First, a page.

The Waters Edge
- September 3rd, 2007
- in Yachting
Designing Safe Waters – People are naturally drawn to places where the ocean meets the shore. Water is our most important resource, our element of fun . . . its sounds, its cooling and soothing effects, its healing properties – water greatly enhances the quality of life. The water we drink and bathe in is expected to be clean, pure and free of hidden surprises. We avoid drinking contaminated water and we take care not to get caught in undertows and dangerous currents while swimming in the sea. But what about swimming pool safety?
With the construction of more and more private and resort pools, it is in the best interest of the owner that all safety codes and rules are followed. Here in the BVI we do not yet have a safety code to adhere to when it comes to building swimming pools, so every home-owner must rely on their pool builders to ensure that their personal ocean is safe and remains safe.
In a controlled environment such as your back yard pool, it is seems almost unconceivable that serious dangers can “lurk” beneath the surface. Howver each year we hear of some horrible entrapment accident in a swimming pool. These accidents usually happen to unsuspecting and curious children who peek into a vacuum port that was “accidentally” left open, or sit on a missing main-drain cover.
Unfortunately, these accidents will continue to happen until the existing guidelines are adhered to. All the regulations and safety issues are readily available from the US and British Governments, or from the relevant building regulatory organizations. Sadly, some people insist that most building codes are frivolous and needn’t apply to their project. While some codes perhaps appear far reaching, others, such as entrapment avoidance and electrical bonding of swimming pools, are just too important to your safety to be disregarded. When you are ready to design your pool, it’s much more fun to talk about vanishing edges, fountains, shallow lounging areas, spas and massage jets. It is, however, imperative that during the design phase care is given to the applicable codes and/or safety issues. We simply cannot rely on a house plumber to know the maximum water velocities permissible in a pool suction plumbing system.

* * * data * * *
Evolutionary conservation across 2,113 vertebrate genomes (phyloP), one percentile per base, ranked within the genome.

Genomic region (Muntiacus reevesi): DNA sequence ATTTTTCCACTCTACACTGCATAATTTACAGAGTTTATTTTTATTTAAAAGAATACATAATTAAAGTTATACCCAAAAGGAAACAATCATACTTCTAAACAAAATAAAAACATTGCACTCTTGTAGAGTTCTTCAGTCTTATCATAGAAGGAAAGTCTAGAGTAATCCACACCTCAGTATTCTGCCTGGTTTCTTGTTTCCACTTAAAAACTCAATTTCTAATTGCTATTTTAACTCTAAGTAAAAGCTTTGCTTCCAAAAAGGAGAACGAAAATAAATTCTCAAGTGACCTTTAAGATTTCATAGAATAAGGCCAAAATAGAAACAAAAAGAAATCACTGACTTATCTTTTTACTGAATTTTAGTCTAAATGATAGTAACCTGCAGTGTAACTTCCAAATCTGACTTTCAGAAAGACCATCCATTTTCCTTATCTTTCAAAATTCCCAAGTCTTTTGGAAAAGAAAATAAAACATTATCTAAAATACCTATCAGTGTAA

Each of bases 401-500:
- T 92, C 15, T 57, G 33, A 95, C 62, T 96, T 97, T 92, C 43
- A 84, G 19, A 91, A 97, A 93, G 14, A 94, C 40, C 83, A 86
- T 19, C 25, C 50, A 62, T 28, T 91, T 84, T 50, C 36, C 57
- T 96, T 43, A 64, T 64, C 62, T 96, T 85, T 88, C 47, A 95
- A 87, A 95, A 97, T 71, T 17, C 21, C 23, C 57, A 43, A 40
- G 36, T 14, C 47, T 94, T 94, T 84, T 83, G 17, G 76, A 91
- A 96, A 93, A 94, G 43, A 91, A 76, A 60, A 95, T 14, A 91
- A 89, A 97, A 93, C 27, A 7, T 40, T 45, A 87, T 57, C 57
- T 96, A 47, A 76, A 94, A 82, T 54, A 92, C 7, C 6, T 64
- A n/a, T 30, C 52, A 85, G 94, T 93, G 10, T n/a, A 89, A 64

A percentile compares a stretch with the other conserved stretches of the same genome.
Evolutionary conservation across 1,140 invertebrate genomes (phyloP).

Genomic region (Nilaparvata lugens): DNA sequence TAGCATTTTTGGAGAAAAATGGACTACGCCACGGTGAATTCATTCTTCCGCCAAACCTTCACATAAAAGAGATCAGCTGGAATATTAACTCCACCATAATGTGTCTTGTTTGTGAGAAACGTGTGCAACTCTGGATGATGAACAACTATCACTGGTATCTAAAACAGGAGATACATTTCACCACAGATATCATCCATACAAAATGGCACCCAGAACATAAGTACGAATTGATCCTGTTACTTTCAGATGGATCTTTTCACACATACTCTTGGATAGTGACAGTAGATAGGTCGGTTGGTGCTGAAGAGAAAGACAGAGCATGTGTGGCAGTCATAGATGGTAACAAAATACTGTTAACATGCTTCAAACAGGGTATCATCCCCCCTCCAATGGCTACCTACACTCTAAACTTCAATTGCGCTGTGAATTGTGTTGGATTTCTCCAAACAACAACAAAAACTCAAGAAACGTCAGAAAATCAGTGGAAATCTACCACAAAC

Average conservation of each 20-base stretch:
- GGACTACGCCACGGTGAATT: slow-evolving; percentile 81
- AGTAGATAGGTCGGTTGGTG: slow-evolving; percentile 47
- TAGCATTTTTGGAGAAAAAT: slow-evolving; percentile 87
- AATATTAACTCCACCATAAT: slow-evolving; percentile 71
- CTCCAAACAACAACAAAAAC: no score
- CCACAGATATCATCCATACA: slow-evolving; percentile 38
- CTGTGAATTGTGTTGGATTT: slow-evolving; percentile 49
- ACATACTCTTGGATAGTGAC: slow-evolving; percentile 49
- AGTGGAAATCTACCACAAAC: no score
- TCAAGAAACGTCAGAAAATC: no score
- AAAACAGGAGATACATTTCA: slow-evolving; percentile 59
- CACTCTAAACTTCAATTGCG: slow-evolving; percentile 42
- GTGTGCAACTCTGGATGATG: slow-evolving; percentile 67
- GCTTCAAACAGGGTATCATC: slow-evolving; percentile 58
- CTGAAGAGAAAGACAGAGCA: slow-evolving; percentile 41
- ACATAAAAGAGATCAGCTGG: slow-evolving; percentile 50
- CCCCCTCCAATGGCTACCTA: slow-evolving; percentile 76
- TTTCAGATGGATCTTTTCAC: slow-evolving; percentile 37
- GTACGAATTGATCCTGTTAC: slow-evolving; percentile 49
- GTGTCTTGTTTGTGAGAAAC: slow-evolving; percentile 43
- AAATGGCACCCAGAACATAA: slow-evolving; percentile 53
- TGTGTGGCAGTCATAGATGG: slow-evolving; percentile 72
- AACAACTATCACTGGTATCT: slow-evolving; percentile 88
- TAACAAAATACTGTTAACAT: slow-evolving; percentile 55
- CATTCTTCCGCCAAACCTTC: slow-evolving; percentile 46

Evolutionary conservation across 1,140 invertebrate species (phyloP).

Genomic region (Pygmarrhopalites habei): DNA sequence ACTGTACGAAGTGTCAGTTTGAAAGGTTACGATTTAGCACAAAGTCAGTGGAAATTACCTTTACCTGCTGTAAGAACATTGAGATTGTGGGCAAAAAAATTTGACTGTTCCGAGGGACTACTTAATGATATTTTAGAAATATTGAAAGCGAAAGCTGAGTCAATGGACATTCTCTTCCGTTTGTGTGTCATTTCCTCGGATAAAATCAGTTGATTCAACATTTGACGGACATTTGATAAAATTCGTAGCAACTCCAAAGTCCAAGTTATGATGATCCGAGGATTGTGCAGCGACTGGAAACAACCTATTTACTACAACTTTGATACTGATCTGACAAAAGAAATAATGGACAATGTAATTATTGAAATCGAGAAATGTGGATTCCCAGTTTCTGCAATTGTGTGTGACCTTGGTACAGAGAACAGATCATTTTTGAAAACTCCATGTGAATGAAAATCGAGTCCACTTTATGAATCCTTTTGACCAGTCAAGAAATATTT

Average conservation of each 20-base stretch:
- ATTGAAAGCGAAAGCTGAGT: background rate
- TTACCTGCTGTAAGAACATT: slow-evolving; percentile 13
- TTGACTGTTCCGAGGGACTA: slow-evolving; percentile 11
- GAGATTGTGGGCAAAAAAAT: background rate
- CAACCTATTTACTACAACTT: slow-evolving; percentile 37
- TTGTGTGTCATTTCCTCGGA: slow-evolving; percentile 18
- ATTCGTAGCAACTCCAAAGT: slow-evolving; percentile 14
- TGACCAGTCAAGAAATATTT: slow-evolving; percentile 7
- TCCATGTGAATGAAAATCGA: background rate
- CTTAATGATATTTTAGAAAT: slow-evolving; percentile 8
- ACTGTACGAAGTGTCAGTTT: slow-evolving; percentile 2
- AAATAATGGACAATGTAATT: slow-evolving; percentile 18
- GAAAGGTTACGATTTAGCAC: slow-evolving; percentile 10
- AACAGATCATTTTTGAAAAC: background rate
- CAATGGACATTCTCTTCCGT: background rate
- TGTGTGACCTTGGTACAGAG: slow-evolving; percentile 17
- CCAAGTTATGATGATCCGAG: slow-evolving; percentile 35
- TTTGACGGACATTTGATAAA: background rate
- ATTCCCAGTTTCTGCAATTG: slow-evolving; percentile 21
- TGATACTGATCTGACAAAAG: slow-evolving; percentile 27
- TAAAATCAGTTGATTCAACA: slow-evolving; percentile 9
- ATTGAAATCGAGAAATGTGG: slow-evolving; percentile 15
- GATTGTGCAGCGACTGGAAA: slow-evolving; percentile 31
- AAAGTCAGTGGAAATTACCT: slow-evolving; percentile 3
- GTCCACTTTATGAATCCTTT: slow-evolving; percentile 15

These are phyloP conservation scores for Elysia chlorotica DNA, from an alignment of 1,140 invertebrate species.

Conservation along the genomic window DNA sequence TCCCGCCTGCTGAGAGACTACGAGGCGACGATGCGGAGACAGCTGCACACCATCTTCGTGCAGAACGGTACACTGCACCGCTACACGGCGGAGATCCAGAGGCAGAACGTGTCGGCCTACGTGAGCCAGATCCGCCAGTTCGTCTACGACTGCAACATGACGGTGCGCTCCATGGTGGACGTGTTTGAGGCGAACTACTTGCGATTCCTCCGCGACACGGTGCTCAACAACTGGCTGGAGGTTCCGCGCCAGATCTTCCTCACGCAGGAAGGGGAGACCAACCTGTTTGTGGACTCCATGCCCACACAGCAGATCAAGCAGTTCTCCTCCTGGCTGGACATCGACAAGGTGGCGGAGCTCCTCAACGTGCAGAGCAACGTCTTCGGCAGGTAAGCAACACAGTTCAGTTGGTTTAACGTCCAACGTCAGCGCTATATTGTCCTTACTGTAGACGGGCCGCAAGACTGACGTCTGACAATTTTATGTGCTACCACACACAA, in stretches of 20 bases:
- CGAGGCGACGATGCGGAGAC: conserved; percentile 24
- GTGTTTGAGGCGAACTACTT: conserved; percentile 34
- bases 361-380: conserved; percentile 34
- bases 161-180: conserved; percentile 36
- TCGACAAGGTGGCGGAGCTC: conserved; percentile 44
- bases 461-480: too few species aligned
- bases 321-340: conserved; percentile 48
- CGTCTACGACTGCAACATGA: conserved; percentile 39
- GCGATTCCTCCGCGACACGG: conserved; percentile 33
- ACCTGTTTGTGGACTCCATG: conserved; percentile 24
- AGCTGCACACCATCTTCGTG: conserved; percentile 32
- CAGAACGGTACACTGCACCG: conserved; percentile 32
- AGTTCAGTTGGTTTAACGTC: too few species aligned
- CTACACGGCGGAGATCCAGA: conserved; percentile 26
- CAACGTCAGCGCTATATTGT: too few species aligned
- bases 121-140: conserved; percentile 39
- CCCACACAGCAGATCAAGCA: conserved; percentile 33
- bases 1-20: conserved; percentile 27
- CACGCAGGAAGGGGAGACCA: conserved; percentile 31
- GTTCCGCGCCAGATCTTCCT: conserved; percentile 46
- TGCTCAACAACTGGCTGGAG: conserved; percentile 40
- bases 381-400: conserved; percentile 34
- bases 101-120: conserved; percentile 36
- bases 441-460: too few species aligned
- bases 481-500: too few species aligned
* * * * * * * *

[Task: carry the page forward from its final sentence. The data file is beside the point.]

During the design phase, most architects will consult with structural engineers on the structural elements of the project that they are building, even though structural engineering is something they were trained in during their education. Usually most also consult with pool designers to specify the right plumbing and equipment for the project as well as have a check of all safety related issues around the pool. It makes for safer and better products when trained and certified specialists are collaborating in what is going to be the wettest playground of your house.
Once your pool is built, you will quickly experience how wonderful it is to have your own and safe swimming environment just steps from your home. If the system was designed right, a weekly check and cleaning should keep your pool in good shape. It takes regular maintenance to ensure that the water within stays safe, clean and pleasant. In fact, there are seven points that should be checked on a regular basis to ensure just that. Every week testing, brushing and debris removal is a must and cannot be replaced by throwing in some chemicals . . . that would make the waters dangerous again. Not only would it cause bather discomfort, but one could expect algae growth and even disease and a rapid deterioration of the entire pool structure and finishes. That’s really not what you signed up for. Oh, and don’t forget to close the vacuum port after
use . . . every time.